How can one check the applicability of the ideal gas equation of state for describing the properties of real gases?

In order to check whether the equation of state of an ideal gas can be used in practice to describe physical processes in gases, an experiment can be performed with atmospheric air enclosed in a corrugated vessel – a bellows. The upper bellows cover is connected to a rod having a screw thread. By rotating this rod, the bellows cover can be raised or lowered, stretching or compressing the bellows and thereby changing its volume.
The scale on the side bar allows you to measure the volume of the bellows in conventional units. To measure the air pressure, the bellows is connected to a pressure gauge. The air temperature can be changed by heating or cooling the bellows.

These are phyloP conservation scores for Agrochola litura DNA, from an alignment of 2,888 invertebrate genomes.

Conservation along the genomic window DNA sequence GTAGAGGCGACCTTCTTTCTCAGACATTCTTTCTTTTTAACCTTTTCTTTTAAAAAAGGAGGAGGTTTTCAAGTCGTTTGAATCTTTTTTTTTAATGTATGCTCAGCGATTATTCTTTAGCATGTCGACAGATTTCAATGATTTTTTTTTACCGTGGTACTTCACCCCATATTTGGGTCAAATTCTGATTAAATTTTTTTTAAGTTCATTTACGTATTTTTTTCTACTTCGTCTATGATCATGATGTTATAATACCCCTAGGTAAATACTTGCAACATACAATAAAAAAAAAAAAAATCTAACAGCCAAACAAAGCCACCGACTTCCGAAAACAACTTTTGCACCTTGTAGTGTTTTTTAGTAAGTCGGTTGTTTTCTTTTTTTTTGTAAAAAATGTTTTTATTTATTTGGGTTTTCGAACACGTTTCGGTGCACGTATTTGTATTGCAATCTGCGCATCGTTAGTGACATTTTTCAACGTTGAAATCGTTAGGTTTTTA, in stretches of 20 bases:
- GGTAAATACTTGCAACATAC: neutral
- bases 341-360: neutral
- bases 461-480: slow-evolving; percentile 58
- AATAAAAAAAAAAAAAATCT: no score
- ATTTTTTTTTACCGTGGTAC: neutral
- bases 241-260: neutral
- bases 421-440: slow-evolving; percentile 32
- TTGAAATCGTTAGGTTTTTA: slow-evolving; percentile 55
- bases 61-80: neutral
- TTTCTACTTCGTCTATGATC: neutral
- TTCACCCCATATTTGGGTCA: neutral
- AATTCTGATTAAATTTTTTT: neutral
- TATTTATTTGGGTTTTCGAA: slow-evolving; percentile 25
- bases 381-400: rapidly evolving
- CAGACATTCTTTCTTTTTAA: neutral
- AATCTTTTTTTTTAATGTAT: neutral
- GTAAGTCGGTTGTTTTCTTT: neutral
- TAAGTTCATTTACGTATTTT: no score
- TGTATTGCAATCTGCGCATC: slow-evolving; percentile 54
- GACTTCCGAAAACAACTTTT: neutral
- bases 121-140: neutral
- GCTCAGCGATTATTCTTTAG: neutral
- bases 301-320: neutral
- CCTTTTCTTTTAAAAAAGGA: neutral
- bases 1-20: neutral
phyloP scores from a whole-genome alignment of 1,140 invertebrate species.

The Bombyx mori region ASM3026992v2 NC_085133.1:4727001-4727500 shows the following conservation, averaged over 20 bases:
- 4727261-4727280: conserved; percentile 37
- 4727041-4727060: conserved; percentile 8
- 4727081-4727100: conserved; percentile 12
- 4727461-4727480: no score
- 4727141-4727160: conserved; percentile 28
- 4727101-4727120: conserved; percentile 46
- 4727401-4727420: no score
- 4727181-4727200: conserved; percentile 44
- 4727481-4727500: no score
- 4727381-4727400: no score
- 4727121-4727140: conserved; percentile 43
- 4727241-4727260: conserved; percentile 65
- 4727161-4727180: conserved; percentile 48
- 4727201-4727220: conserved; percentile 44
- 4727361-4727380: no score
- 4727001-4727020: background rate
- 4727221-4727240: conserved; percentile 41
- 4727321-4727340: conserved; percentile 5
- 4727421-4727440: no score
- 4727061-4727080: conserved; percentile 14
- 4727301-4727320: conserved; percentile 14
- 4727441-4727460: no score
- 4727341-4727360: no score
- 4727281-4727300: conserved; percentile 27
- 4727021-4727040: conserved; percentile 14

It follows from the equation of state for an ideal gas that at constant values ​​of the gas mass and molar mass, the ratio of the product of gas pressure and volume to the absolute temperature should have a constant value for any changes in these parameters:
nV / T = mR / M = const

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